Just like the paint pouring over my set, there was no stopping once I got started. Soon, I’d shot ten of these projects. With each project came a new concept, new challenges, new failures and new triumphs. I kept pushing the technique and pushing my imagination. My rockstar team and I had a lot fun making these videos; I hope you like the results!
It was all cameras on deck when we went to shoot these videos. My Canon EOS 1Ds Mark III and 5D Mark II were the main cameras because they produce images of such an awesome quality and resolution that you can use the still frames in a print campaign. Additional angles were captured with my older cameras that I hang onto and refuse to sell: a Canon 20D, Canon 1D Mark II and a Canon Rebel XTi. For the Vans video we had two extra angles captured by anEOS 60D and a 7D. One camera was mounted to the ceiling for overhead shots, but all the other cameras were setup on tripods. That’s a lot of legs!
Another fun problem you might have guessed is how to sync all those cameras to fire at the same time. I started out using multiple intervalometers on all the cameras, but my preferred method turned out to be using one intervalometer and a PocketWizard transmitter on the main camera and using PocketWizard receivers on all the other cameras to trigger the shutters in unison. This allowed me to stop all cameras with just the intervalometer on the main camera, instead of running around the room and up on the ceiling to shut off half a dozen intervalometers. This strategy was way simpler, and meant fewer chances to bump a tripod leg or the set — a time-lapse shooter’s worst nightmare.
To get saturated colors and maximize my depth of field with minimal noise, I used a low ISO and closed down the aperture as far as I could. For a few shots I opened up to f/1.8 just to mix it up and show a very shallow depth of field in a few frames of the final video.
Since I started out as a still photographer, my primary lighting kit contains strobes. Not wanting to pop those expensive bulbs thousands of times for a single project, I opted for a continuous light source. I wasn’t ready to make the financial commitment to a whole new lighting kit, so I went down to the hardware store and picked up some work lights. They’re cheap and easy to use. For diffusion, I mounted an old white pillowcase to a picture frame. My wife was horrified, but I was working with what I had. The pillowcase got a little singed, but we managed to not set anything on fire.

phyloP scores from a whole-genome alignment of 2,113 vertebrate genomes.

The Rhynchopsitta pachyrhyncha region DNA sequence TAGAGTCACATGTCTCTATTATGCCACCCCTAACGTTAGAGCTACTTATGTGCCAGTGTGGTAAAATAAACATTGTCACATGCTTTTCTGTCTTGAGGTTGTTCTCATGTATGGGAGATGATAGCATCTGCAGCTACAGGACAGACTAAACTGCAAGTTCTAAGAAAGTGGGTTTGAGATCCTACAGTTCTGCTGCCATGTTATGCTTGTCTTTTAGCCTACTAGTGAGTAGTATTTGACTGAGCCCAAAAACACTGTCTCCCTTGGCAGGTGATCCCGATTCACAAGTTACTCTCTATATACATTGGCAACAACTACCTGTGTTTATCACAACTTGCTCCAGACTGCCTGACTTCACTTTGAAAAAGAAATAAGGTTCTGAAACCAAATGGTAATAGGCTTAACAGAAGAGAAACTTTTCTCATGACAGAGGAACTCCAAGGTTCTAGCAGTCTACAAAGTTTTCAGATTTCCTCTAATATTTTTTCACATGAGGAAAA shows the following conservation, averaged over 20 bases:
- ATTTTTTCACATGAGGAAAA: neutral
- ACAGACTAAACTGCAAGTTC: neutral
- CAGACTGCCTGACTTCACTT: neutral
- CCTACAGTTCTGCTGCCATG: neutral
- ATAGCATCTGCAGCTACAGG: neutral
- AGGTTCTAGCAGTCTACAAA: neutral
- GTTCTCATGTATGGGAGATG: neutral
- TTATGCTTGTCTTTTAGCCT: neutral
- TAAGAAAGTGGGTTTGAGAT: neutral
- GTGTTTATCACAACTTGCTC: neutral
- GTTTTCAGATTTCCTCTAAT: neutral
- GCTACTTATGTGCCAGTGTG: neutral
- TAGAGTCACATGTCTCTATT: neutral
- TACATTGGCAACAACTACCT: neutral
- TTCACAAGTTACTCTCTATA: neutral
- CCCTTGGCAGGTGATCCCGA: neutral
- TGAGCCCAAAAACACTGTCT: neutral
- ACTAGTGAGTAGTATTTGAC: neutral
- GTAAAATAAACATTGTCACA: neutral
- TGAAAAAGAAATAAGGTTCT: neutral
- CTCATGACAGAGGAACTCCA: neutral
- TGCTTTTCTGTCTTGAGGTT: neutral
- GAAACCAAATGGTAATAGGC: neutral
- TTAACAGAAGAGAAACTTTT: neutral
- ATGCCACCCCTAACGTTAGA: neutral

I did some calculations to ballpark how many shots I needed to end up with a full minute of footage that would play at 24-30fps. I figured that I needed about 1,800 shots per camera, and if I the shoot last six hours I needed to take a shot about every 12 seconds. I ended up playing it safe and taking a shot every 7 seconds instead. This was just enough time to run up to the set, drop a bit of paint and duck out of the way before the next shot. The intervalometer was crucial to capturing a consistent interval of shots. For the Vans shoot, we had to shoot every 11 seconds to give us more time to tug a stitch or nudge the skateboards. We ended up with more usable shots at the slower shot interval than if we’d set it at a 5 second interval and caught arms reaching into the frame.
Whenever you’re trying to do something new and different, there’s always a higher risk of failure. But you’ll never learn from your mistakes if you don’t fail, you’ll never fail if you don’t try, and you’ll never succeed if you don’t try. It’s all worth it for the final product and hearing someone say, “WOW.”